Munich-based cleantech company SIQENS supplies a methanol-powered fuel cell for electrified Mini Moke from C&S in Schwäbisch-Gmünd, Germany

Pictures: Dino Eisele

The use of fuel cells based on gaseous hydrogen as range extenders in passenger cars or commercial vehicles has still not caught on: Yet electric powertrains with ideally designed fuel cells, can benefit from much smaller batteries, with significantly higher ranges.

The Duale Hochschule Baden-Württemberg (Baden-Württemberg Cooperative State University), C&S GmbH and SIQENS GmbH are now demonstrating such a powertrain – and are banking on liquid methanol as the energy carrier, because the alcohol is vastly superior to hydrogen in terms of handling and storability. The partners used a genuinely iconic vehicle as a test car.

The vehicle, called CSE Morris, is based on the Mini Moke, a buggy that has enjoyed cult status since the 1960s and appearances in James Bond. Originally developed for military use, the Mini Moke later became a lifestyle object. While James Bond used it to hunt down criminals, Brigitte Bardot drove the airy buggy in her free time – and turned it into a lifestyle object on the French Riviera, in Australia or the Caribbean.

The new version developed and electrified in the cooperation project has a cobalt-free lithium iron phosphate battery with a capacity of 20 kilowatt hours. This results in a range of around 140 kilometers. In addition to conventional recharging at the socket, the battery can be supplied with energy while driving via the built-in SIQENS Ecoport 800, a methanol-powered fuel cell. With 40 liters of methanol, 800 kilometers of non-stop driving are possible.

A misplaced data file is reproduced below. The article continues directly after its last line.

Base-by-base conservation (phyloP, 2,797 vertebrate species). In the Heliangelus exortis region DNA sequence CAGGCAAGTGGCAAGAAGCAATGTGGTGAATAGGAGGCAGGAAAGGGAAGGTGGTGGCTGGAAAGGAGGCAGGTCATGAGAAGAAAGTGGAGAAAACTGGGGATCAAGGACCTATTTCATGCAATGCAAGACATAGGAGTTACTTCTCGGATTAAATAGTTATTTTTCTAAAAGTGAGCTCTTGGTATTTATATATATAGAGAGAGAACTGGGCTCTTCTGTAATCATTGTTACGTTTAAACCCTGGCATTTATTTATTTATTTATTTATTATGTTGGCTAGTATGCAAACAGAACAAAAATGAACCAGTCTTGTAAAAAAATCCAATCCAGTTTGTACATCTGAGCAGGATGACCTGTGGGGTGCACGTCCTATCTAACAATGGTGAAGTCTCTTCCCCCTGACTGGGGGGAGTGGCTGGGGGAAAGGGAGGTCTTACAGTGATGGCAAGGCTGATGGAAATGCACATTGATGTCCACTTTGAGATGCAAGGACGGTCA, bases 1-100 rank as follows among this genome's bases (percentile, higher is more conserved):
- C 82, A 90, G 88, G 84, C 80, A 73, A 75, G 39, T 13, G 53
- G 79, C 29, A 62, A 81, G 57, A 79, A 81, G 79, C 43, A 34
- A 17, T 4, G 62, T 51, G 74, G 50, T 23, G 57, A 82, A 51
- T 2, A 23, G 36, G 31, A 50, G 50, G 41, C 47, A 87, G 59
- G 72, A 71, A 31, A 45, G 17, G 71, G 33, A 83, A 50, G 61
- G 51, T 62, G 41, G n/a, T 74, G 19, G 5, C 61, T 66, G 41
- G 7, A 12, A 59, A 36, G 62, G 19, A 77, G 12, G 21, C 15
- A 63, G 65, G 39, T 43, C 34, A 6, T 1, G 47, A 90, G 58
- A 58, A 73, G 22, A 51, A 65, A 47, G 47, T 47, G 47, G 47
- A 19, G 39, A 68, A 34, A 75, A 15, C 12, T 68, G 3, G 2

Liquid methanol as a hydrogen carrier

The use of methanol brings a number of advantages – especially in the automotive sector. While hydrogen is generally volatile and can therefore only be fed into the tank under high pressure, the liquid alcohol is much easier to handle. As an industrial commodity, methanol is available worldwide and can easily be stored in plastic containers.

And yet the SIQENS Ecoport 800 only refrains from using hydrogen on the outside: Inside the device, hydrogen is extracted from the supplied methanol. The hydrogen reacts with oxygen at the fuel cell stack to generate electrical energy that is used to recharge the existing battery. Methanol thus serves as a liquid hydrogen carrier which, in addition to its superior storage and transport properties, has a higher volumetric energy density than liquefied hydrogen or hydrogen stored under pressure.

In its patented mode of operation, the system thus differs from other fuel cells – for example, the direct methanol fuel cells familiar from the camping sector – in which methanol is also used as a fuel, but in a highly pure form. In the SIQENS system, for example, methanol complying with industry standards can be used as fuel, and the unit does not need to be heated in standby mode – even at sub-zero temperatures.